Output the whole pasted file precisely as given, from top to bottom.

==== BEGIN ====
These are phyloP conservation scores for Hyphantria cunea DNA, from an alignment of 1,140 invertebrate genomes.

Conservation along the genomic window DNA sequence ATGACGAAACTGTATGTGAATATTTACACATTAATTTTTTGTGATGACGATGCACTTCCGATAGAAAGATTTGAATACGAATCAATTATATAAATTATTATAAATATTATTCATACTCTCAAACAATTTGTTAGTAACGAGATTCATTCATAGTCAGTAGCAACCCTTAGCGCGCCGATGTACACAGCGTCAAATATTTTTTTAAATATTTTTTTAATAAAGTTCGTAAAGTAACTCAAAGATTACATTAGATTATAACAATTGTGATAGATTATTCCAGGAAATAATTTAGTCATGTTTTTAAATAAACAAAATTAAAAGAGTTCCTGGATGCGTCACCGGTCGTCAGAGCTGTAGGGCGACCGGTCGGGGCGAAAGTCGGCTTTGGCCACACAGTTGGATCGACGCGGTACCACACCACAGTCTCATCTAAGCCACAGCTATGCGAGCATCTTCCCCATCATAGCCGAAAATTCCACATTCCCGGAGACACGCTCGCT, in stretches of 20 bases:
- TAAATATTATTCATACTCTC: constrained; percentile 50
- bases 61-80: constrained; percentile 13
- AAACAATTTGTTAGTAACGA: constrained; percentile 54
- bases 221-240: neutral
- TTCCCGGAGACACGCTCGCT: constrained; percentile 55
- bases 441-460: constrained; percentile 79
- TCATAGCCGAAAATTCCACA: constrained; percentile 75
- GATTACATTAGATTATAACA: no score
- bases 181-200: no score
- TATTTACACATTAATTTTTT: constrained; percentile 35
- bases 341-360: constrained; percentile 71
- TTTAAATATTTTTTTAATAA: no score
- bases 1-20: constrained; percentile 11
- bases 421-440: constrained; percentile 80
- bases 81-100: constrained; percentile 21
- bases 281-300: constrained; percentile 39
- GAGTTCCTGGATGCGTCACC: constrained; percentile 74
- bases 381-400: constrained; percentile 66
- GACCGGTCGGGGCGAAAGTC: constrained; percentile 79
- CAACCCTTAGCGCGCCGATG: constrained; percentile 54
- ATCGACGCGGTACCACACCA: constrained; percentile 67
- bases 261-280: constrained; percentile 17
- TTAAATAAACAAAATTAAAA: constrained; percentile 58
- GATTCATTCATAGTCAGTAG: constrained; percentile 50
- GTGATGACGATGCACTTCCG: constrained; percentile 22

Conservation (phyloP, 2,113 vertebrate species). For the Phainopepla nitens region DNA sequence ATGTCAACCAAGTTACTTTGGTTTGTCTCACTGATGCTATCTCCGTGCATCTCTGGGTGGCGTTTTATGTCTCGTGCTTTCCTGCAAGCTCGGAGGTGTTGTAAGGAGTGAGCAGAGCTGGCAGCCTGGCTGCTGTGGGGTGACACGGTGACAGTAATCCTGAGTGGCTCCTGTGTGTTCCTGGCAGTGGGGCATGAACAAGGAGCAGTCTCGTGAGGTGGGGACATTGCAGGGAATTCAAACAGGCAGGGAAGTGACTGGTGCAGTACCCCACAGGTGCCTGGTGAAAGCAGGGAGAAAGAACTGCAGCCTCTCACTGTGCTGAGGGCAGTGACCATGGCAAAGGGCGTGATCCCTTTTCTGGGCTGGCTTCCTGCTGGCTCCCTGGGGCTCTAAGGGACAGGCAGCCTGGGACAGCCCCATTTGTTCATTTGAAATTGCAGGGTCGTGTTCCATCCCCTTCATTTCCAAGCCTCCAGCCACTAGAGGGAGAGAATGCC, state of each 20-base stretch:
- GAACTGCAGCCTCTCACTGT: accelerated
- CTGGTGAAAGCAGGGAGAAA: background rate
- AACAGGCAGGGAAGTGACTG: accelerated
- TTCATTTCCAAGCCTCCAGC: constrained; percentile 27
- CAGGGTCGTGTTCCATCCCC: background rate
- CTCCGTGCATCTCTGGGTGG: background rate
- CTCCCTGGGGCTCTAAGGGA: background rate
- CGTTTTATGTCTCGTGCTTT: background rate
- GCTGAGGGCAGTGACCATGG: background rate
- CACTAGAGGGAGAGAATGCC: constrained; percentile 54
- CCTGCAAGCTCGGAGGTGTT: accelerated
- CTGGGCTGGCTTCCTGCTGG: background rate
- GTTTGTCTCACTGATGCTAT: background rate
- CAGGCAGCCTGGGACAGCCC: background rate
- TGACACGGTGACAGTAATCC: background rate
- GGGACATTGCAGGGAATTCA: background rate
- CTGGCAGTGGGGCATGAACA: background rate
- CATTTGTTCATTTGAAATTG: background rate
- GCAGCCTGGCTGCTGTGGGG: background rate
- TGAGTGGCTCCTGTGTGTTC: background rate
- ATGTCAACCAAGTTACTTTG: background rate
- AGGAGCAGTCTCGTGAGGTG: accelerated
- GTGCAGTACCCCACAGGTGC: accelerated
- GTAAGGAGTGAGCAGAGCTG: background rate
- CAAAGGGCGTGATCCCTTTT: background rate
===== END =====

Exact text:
These are phyloP conservation scores for Hyphantria cunea DNA, from an alignment of 1,140 invertebrate genomes.

Conservation along the genomic window DNA sequence ATGACGAAACTGTATGTGAATATTTACACATTAATTTTTTGTGATGACGATGCACTTCCGATAGAAAGATTTGAATACGAATCAATTATATAAATTATTATAAATATTATTCATACTCTCAAACAATTTGTTAGTAACGAGATTCATTCATAGTCAGTAGCAACCCTTAGCGCGCCGATGTACACAGCGTCAAATATTTTTTTAAATATTTTTTTAATAAAGTTCGTAAAGTAACTCAAAGATTACATTAGATTATAACAATTGTGATAGATTATTCCAGGAAATAATTTAGTCATGTTTTTAAATAAACAAAATTAAAAGAGTTCCTGGATGCGTCACCGGTCGTCAGAGCTGTAGGGCGACCGGTCGGGGCGAAAGTCGGCTTTGGCCACACAGTTGGATCGACGCGGTACCACACCACAGTCTCATCTAAGCCACAGCTATGCGAGCATCTTCCCCATCATAGCCGAAAATTCCACATTCCCGGAGACACGCTCGCT, in stretches of 20 bases:
- TAAATATTATTCATACTCTC: constrained; percentile 50
- bases 61-80: constrained; percentile 13
- AAACAATTTGTTAGTAACGA: constrained; percentile 54
- bases 221-240: neutral
- TTCCCGGAGACACGCTCGCT: constrained; percentile 55
- bases 441-460: constrained; percentile 79
- TCATAGCCGAAAATTCCACA: constrained; percentile 75
- GATTACATTAGATTATAACA: no score
- bases 181-200: no score
- TATTTACACATTAATTTTTT: constrained; percentile 35
- bases 341-360: constrained; percentile 71
- TTTAAATATTTTTTTAATAA: no score
- bases 1-20: constrained; percentile 11
- bases 421-440: constrained; percentile 80
- bases 81-100: constrained; percentile 21
- bases 281-300: constrained; percentile 39
- GAGTTCCTGGATGCGTCACC: constrained; percentile 74
- bases 381-400: constrained; percentile 66
- GACCGGTCGGGGCGAAAGTC: constrained; percentile 79
- CAACCCTTAGCGCGCCGATG: constrained; percentile 54
- ATCGACGCGGTACCACACCA: constrained; percentile 67
- bases 261-280: constrained; percentile 17
- TTAAATAAACAAAATTAAAA: constrained; percentile 58
- GATTCATTCATAGTCAGTAG: constrained; percentile 50
- GTGATGACGATGCACTTCCG: constrained; percentile 22

Conservation (phyloP, 2,113 vertebrate species). For the Phainopepla nitens region DNA sequence ATGTCAACCAAGTTACTTTGGTTTGTCTCACTGATGCTATCTCCGTGCATCTCTGGGTGGCGTTTTATGTCTCGTGCTTTCCTGCAAGCTCGGAGGTGTTGTAAGGAGTGAGCAGAGCTGGCAGCCTGGCTGCTGTGGGGTGACACGGTGACAGTAATCCTGAGTGGCTCCTGTGTGTTCCTGGCAGTGGGGCATGAACAAGGAGCAGTCTCGTGAGGTGGGGACATTGCAGGGAATTCAAACAGGCAGGGAAGTGACTGGTGCAGTACCCCACAGGTGCCTGGTGAAAGCAGGGAGAAAGAACTGCAGCCTCTCACTGTGCTGAGGGCAGTGACCATGGCAAAGGGCGTGATCCCTTTTCTGGGCTGGCTTCCTGCTGGCTCCCTGGGGCTCTAAGGGACAGGCAGCCTGGGACAGCCCCATTTGTTCATTTGAAATTGCAGGGTCGTGTTCCATCCCCTTCATTTCCAAGCCTCCAGCCACTAGAGGGAGAGAATGCC, state of each 20-base stretch:
- GAACTGCAGCCTCTCACTGT: accelerated
- CTGGTGAAAGCAGGGAGAAA: background rate
- AACAGGCAGGGAAGTGACTG: accelerated
- TTCATTTCCAAGCCTCCAGC: constrained; percentile 27
- CAGGGTCGTGTTCCATCCCC: background rate
- CTCCGTGCATCTCTGGGTGG: background rate
- CTCCCTGGGGCTCTAAGGGA: background rate
- CGTTTTATGTCTCGTGCTTT: background rate
- GCTGAGGGCAGTGACCATGG: background rate
- CACTAGAGGGAGAGAATGCC: constrained; percentile 54
- CCTGCAAGCTCGGAGGTGTT: accelerated
- CTGGGCTGGCTTCCTGCTGG: background rate
- GTTTGTCTCACTGATGCTAT: background rate
- CAGGCAGCCTGGGACAGCCC: background rate
- TGACACGGTGACAGTAATCC: background rate
- GGGACATTGCAGGGAATTCA: background rate
- CTGGCAGTGGGGCATGAACA: background rate
- CATTTGTTCATTTGAAATTG: background rate
- GCAGCCTGGCTGCTGTGGGG: background rate
- TGAGTGGCTCCTGTGTGTTC: background rate
- ATGTCAACCAAGTTACTTTG: background rate
- AGGAGCAGTCTCGTGAGGTG: accelerated
- GTGCAGTACCCCACAGGTGC: accelerated
- GTAAGGAGTGAGCAGAGCTG: background rate
- CAAAGGGCGTGATCCCTTTT: background rate